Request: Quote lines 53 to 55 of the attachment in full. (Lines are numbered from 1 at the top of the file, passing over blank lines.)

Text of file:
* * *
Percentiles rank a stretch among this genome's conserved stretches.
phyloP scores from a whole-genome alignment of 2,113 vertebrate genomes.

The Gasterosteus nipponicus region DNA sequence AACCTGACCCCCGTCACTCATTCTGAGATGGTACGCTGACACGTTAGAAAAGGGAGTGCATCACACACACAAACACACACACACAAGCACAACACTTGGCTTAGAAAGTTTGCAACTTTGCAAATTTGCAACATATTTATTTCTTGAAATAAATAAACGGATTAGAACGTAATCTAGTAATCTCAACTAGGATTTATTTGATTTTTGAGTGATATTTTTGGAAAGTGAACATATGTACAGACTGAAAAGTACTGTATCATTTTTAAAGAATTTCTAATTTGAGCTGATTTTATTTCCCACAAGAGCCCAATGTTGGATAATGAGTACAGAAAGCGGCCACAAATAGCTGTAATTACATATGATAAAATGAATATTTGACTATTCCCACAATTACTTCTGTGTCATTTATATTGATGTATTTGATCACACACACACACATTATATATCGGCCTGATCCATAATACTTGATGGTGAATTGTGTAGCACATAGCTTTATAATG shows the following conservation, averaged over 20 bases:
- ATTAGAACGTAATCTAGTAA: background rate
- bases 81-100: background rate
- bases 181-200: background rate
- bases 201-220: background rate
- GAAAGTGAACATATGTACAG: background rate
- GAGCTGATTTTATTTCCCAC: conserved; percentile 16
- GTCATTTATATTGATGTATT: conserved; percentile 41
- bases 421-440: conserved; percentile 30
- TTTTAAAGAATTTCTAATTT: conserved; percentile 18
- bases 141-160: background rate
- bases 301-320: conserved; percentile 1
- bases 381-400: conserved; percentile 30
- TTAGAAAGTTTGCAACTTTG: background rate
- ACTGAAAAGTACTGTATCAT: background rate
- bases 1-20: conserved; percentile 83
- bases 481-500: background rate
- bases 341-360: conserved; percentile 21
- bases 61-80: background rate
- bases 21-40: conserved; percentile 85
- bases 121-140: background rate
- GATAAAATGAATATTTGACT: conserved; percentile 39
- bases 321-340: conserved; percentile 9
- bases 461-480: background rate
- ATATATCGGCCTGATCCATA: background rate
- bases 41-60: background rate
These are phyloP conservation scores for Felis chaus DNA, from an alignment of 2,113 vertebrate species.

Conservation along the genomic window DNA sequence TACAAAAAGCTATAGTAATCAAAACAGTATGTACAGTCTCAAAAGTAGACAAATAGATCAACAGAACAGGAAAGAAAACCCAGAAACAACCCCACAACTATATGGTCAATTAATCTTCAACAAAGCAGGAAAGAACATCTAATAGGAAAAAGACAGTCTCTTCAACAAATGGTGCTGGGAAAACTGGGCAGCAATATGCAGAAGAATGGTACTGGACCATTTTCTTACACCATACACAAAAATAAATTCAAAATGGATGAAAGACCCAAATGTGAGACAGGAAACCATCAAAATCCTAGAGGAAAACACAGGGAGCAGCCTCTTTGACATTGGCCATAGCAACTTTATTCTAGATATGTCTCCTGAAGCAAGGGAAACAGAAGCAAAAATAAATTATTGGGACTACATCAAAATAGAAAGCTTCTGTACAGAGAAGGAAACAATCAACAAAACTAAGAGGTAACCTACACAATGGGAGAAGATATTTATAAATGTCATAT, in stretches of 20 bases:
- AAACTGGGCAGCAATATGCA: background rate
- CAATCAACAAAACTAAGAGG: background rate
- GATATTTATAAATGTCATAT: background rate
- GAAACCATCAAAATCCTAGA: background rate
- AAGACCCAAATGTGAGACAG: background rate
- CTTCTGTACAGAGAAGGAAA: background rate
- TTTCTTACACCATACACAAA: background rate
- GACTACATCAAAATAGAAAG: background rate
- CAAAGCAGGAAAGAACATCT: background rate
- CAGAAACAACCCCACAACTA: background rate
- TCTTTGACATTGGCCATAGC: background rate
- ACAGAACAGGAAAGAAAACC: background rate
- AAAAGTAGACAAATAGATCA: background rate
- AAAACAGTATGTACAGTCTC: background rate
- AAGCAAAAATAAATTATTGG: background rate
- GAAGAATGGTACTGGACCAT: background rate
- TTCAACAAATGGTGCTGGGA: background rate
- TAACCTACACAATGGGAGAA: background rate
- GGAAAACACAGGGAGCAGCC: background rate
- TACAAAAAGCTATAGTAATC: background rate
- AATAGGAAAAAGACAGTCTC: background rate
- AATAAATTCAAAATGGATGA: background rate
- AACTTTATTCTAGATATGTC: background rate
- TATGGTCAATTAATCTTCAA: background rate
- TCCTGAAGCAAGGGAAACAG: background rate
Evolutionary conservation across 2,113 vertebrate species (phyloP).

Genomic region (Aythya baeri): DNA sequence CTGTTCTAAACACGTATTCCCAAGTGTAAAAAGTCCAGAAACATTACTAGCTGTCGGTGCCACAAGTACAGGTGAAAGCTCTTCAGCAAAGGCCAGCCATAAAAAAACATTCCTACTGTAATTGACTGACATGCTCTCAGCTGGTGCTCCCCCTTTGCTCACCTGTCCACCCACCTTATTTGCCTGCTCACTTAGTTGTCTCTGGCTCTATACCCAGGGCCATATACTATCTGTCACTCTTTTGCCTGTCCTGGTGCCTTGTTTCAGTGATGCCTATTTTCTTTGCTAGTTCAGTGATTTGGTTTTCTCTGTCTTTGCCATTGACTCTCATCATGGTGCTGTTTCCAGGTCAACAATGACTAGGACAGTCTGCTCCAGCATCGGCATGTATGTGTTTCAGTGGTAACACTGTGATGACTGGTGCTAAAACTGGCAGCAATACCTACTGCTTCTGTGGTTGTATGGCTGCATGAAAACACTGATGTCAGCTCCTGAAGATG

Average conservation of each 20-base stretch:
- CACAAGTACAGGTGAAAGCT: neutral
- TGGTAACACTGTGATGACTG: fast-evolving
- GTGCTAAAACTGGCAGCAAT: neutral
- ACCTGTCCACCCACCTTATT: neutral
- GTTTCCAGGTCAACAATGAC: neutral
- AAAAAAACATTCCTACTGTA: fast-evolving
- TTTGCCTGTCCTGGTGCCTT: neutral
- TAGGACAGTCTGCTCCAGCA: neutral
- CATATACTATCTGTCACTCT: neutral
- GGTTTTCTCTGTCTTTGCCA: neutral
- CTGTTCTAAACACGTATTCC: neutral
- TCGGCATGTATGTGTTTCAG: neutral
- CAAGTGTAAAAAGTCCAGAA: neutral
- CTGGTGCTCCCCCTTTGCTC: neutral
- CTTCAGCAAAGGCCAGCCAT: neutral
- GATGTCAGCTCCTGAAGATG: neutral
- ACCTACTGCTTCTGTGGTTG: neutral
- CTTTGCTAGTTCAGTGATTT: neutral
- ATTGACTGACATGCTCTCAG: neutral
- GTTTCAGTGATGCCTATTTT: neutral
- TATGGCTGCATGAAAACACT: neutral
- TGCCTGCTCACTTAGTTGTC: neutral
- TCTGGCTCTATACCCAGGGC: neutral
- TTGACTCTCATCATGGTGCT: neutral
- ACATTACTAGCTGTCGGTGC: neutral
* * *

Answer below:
- AACTTTATTCTAGATATGTC: background rate
- TATGGTCAATTAATCTTCAA: background rate
- TCCTGAAGCAAGGGAAACAG: background rate